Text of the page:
Corneille’s aggressive suicides : Rodogune and Théodore. / Harris, Joseph.

Last Scene of All: Representing Death on the Western Stage.. Legenda, 2020.

Research output: Chapter in Book/Report/Conference proceedingEntry for encyclopedia/dictionary

Forthcoming

Standard

Corneille’s aggressive suicides : Rodogune and Théodore. / Harris, Joseph.

Last Scene of All: Representing Death on the Western Stage.. Legenda, 2020.

Research output: Chapter in Book/Report/Conference proceedingEntry for encyclopedia/dictionary

Harvard

Harris, J 2020, Corneille’s aggressive suicides: Rodogune and Théodore. in Last Scene of All: Representing Death on the Western Stage.. Legenda.

APA

Harris, J. (Accepted/In press). Corneille’s aggressive suicides: Rodogune and Théodore. In Last Scene of All: Representing Death on the Western Stage. Legenda.

Vancouver

Harris J. Corneille’s aggressive suicides: Rodogune and Théodore. In Last Scene of All: Representing Death on the Western Stage.. Legenda. 2020

Author

Harris, Joseph. / Corneille’s aggressive suicides : Rodogune and Théodore. Last Scene of All: Representing Death on the Western Stage.. Legenda, 2020.

BibTeX

@inbook{1b349dbd5b424bef88b3b62526a2bfa6,
title = "Corneille{\textquoteright}s aggressive suicides: Rodogune and Th{\'e}odore",
abstract = "This article reads the deaths of two of the French playwright Pierre Corneille{\textquoteright}s most powerful villain figures in in the light of sociologist Marzio Barbagli{\textquoteright}s theory of {\textquoteleft}aggressive suicides{\textquoteright} – suicides intended primarily as harmful, destructive acts conducted against other people. In Rodogune (1644), the queen Cl{\'e}op{\^a}tre attempts to trick her son and his bride into poisoning themselves by first drinking from the poisoned nuptial cup herself; her intended act of aggression fails, however, when her deadly symptoms become apparent too soon. In contrast, the murderous Marcelle in Theodore (1646) achieves a far more effective {\textquoteleft}aggressive suicide{\textquoteright}. She triumphantly stages both a double murder and her own subsequent suicide before the eyes of her true intended victim, the helpless onlooker Placide. By killing her enemies and then herself in front of Placide, Marcelle deprives the young man of the sacrificial victim he seeks; unable to avenge his beloved Th{\'e}odore{\textquoteright}s murder, Placide turns the knife upon himself, but does so – in copycat fashion – before the horrified eyes of his own father, whom he deems ultimately responsible and whom he seeks to punish but without physically harming him. Both Marcelle{\textquoteright}s and Placide{\textquoteright}s suicides become aggressive acts that specifically set out to emotionally assail their spectator-victims. These plays, I argue, thus problematise the very narratives of poetic justice or divine punishment that they themselves evoke, while simultaneously transforming suicide into a dangerous and aggressive spectacle whose true victim is not necessarily the one who dies.",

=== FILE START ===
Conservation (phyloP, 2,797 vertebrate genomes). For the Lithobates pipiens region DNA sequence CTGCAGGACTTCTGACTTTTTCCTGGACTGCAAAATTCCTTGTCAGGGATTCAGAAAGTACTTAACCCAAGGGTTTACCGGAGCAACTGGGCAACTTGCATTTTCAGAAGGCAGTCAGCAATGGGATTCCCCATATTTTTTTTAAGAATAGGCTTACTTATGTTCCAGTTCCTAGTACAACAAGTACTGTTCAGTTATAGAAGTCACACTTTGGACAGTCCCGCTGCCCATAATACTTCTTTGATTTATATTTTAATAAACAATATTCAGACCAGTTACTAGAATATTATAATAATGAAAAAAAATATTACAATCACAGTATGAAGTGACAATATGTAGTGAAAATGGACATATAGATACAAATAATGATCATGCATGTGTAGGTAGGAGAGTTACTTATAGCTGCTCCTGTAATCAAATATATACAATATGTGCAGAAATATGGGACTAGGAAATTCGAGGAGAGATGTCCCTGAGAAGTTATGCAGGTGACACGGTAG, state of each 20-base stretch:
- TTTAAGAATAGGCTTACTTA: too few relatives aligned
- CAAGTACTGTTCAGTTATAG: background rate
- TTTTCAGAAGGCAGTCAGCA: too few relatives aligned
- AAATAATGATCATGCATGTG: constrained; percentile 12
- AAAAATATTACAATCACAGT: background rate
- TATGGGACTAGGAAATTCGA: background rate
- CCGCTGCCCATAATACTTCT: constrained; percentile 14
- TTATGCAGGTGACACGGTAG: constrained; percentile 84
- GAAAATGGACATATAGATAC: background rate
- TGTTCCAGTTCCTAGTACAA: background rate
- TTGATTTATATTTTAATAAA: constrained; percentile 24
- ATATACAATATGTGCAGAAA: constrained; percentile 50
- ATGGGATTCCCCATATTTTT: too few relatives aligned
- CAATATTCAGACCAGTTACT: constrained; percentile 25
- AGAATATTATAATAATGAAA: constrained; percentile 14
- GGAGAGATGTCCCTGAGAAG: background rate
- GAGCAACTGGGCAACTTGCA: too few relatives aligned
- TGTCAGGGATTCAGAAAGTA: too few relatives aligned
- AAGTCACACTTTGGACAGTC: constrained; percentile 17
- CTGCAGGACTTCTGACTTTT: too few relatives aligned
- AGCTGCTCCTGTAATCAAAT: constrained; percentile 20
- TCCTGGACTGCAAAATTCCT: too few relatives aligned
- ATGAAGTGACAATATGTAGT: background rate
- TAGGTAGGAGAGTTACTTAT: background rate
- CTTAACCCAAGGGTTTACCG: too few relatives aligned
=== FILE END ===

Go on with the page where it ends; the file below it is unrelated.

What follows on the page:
author = "Joseph Harris",
year = "2020",
language = "English",
booktitle = "Last Scene of All",
publisher = "Legenda",

}

RIS

TY - CHAP

T1 - Corneille’s aggressive suicides

T2 - Rodogune and Théodore

AU - Harris, Joseph

PY - 2020